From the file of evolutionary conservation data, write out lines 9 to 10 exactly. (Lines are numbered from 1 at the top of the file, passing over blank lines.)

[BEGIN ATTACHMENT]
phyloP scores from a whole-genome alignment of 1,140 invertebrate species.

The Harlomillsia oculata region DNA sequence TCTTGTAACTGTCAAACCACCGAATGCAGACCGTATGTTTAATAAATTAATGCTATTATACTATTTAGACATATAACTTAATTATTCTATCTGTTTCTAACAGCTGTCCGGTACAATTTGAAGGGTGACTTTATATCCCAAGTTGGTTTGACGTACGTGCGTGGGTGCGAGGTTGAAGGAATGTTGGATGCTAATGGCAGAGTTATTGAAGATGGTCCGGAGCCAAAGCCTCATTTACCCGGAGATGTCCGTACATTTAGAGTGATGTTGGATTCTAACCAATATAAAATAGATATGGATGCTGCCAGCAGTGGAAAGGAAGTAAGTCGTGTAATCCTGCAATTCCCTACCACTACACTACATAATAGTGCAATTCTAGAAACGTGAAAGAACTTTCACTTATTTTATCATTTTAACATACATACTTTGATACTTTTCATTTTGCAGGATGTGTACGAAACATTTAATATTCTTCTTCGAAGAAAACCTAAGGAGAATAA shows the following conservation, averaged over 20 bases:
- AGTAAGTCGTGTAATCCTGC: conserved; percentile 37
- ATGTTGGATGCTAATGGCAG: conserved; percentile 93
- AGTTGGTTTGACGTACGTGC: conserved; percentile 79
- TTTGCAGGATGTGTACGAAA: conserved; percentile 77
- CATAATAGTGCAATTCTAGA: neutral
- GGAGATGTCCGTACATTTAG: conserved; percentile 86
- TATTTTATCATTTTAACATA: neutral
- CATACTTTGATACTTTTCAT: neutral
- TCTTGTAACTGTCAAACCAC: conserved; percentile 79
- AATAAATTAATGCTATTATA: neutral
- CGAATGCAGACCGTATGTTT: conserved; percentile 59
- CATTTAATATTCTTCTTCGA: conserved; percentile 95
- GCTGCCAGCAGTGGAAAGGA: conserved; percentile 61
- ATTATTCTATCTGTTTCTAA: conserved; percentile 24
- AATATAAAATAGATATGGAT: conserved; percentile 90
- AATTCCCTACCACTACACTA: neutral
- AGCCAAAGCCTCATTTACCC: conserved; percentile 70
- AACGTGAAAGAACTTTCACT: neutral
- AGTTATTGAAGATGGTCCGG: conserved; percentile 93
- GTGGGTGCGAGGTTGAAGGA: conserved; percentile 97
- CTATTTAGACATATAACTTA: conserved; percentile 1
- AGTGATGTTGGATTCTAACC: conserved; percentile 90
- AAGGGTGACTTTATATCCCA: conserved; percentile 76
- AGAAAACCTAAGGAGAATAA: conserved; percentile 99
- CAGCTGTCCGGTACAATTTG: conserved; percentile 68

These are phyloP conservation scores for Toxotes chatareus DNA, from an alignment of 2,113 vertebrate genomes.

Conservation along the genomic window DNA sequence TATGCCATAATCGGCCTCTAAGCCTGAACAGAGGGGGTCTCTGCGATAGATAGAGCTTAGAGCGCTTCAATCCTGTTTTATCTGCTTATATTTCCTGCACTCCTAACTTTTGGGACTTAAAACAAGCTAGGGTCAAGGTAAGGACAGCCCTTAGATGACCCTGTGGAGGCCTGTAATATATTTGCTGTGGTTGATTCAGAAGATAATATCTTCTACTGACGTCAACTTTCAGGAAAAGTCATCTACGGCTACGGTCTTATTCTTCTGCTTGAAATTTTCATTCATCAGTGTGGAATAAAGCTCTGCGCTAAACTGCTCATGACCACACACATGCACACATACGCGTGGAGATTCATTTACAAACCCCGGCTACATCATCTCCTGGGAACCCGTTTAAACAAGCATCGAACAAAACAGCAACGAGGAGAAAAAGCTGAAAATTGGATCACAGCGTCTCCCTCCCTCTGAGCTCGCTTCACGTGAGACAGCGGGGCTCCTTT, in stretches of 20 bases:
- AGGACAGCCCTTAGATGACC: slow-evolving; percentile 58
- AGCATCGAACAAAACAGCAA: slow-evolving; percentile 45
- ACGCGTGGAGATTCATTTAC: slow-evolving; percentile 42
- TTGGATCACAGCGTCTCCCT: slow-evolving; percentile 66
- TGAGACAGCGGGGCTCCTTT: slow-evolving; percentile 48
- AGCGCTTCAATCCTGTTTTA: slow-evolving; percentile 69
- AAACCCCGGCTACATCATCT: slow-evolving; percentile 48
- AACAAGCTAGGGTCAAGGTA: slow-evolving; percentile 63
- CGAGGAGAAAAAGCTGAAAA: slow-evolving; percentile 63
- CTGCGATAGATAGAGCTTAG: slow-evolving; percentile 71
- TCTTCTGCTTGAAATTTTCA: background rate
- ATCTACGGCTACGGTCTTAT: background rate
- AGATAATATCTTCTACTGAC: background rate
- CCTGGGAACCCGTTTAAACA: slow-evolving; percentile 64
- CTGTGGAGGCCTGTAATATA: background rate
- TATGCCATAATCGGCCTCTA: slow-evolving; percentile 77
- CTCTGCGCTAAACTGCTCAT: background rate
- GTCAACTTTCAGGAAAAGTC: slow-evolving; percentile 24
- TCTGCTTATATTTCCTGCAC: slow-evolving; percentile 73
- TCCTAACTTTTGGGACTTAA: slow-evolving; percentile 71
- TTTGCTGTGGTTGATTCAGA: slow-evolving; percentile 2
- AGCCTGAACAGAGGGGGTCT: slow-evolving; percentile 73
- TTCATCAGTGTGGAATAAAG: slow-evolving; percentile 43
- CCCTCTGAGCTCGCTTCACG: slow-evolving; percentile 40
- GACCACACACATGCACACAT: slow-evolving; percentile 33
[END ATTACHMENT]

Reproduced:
- TATTTTATCATTTTAACATA: neutral
- CATACTTTGATACTTTTCAT: neutral